The alligator snapping turtle was estimated to weigh about 100 pounds.
Two anglers were fishing for catfish in Oklahoma when angler Dave Harrell of Edmond, OK hooked into what would be the largest alligator snapping turtle (Macrochelys temminckii) he and his fishing buddy Audey Clark had ever seen. Harrell and Clark were fishing in a boat in Mill Creek when the estimated 100 pound chelonian struck his bait. Clark wrestled the turtle into the boat while Harrell snapped a photo of the catch and then released it back into the water.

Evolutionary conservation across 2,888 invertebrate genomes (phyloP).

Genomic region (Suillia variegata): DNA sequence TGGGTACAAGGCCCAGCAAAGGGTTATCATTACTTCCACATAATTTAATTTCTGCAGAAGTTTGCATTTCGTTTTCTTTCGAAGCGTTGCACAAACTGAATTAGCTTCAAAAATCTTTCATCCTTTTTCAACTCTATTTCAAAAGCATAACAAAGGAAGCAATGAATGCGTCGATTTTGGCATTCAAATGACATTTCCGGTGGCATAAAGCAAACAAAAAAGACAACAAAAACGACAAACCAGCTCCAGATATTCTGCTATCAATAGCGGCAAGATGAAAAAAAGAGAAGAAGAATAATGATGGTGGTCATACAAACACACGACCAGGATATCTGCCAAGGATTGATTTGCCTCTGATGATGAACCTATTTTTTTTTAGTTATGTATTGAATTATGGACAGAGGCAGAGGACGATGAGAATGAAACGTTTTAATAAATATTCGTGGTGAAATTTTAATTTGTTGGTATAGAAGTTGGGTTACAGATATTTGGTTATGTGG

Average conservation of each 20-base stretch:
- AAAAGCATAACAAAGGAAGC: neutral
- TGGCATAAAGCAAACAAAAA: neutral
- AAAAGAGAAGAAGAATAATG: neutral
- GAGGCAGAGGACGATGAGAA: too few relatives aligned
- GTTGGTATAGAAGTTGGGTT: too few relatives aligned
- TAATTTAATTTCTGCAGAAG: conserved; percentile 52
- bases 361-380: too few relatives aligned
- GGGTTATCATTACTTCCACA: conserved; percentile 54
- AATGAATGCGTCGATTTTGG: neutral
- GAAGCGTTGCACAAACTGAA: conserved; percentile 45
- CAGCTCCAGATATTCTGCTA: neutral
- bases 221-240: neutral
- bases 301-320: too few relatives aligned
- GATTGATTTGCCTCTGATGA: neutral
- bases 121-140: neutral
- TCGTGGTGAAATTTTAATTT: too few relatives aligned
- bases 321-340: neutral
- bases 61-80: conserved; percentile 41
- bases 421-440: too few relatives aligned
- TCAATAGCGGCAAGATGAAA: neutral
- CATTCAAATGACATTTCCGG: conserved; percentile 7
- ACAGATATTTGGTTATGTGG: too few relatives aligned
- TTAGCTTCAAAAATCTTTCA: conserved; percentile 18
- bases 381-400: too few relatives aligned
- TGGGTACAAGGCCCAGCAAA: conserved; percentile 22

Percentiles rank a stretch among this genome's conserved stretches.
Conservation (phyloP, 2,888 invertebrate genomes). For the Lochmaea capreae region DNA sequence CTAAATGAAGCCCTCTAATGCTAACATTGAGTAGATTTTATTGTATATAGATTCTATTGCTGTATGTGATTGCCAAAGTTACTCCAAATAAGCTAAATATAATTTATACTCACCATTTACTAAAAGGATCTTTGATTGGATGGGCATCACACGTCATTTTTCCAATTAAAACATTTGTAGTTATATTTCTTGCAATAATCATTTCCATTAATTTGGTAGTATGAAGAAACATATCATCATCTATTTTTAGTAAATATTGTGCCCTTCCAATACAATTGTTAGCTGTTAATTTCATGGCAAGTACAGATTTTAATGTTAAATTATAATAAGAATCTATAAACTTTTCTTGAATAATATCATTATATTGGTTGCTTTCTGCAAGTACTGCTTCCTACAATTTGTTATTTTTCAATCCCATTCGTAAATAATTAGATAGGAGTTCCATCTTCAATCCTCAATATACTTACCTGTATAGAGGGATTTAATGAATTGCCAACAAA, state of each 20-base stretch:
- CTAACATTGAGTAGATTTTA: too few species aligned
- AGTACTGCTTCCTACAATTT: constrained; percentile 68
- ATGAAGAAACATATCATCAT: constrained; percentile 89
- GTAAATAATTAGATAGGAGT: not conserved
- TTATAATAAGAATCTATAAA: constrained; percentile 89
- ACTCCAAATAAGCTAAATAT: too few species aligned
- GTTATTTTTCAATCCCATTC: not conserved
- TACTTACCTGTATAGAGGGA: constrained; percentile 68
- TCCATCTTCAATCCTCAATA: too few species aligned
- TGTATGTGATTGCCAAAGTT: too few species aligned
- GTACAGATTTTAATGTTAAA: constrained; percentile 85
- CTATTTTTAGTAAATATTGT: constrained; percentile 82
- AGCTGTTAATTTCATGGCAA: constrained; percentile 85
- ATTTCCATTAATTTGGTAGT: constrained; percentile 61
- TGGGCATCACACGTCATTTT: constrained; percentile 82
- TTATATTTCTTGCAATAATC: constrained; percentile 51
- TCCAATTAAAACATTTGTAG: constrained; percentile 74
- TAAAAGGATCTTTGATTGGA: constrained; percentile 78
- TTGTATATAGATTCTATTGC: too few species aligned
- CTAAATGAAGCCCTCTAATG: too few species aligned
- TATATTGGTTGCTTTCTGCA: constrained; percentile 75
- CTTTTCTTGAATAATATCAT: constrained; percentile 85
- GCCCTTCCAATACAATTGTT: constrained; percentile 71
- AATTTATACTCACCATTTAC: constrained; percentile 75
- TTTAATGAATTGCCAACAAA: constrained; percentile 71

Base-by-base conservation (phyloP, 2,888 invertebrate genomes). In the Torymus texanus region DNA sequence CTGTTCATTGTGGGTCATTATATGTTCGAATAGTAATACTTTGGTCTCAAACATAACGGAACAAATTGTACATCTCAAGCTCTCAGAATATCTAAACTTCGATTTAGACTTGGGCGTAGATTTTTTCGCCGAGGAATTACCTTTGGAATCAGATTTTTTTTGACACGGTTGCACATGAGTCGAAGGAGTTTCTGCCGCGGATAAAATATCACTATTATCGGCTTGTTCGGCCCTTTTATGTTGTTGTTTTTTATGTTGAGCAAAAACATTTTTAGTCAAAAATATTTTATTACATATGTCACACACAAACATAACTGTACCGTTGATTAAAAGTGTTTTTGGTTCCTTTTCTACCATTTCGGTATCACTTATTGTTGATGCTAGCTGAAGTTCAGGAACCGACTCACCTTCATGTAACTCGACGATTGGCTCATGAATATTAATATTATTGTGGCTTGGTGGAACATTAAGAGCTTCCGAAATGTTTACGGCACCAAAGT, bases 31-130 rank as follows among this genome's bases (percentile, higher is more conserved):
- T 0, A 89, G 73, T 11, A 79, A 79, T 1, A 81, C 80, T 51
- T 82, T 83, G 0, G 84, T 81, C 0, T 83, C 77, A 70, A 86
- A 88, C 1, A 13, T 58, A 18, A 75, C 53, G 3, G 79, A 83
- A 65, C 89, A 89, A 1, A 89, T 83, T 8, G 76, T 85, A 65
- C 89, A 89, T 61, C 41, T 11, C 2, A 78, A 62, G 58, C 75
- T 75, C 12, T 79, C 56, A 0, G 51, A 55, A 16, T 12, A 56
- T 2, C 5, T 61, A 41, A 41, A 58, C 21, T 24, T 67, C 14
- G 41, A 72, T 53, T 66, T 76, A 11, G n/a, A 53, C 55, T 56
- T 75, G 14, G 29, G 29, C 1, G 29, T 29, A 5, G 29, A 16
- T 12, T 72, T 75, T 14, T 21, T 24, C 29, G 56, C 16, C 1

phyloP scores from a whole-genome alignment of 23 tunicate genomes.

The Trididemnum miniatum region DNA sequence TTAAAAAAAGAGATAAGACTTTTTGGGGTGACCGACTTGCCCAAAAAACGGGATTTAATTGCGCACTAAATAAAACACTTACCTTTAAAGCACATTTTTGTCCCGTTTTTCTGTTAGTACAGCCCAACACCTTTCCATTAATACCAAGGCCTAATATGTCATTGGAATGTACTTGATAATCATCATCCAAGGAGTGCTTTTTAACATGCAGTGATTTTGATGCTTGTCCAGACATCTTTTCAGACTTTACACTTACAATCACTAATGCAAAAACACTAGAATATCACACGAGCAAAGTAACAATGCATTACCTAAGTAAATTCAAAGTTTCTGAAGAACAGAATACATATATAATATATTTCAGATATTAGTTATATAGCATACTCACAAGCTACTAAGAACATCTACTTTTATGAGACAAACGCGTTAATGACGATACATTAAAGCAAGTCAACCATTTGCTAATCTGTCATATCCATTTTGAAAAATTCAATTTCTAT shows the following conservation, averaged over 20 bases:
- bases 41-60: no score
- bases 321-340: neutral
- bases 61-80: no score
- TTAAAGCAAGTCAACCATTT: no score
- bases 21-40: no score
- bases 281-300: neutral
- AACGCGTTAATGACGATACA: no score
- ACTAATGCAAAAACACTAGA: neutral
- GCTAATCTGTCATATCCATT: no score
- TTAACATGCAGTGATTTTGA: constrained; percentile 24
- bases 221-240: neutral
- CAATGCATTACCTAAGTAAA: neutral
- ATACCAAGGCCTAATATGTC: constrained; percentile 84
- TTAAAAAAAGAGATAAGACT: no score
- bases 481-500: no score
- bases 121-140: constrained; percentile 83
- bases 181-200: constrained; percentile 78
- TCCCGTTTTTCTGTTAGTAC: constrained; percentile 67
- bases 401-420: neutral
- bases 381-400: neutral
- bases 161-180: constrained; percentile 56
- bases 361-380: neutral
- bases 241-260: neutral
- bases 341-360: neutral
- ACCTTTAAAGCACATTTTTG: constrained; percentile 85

Alligator snapping turtles are the largest freshwater turtles based on weight. They are native to the southeastern United States, living in bodies of water that offer ample prey items, such as fish and dead fish, snakes, crayfish, aquatic plants and other turtles. They are considered endangered in Kentucky, Indiana, Illinois, and Missouri where they are protected by state law. In Oklahoma, the alligator snapping turtle is considered a species of special concern due largely to its low reproductive rate. They are protected year round and trapping, possession, or killing of them is prohibited.
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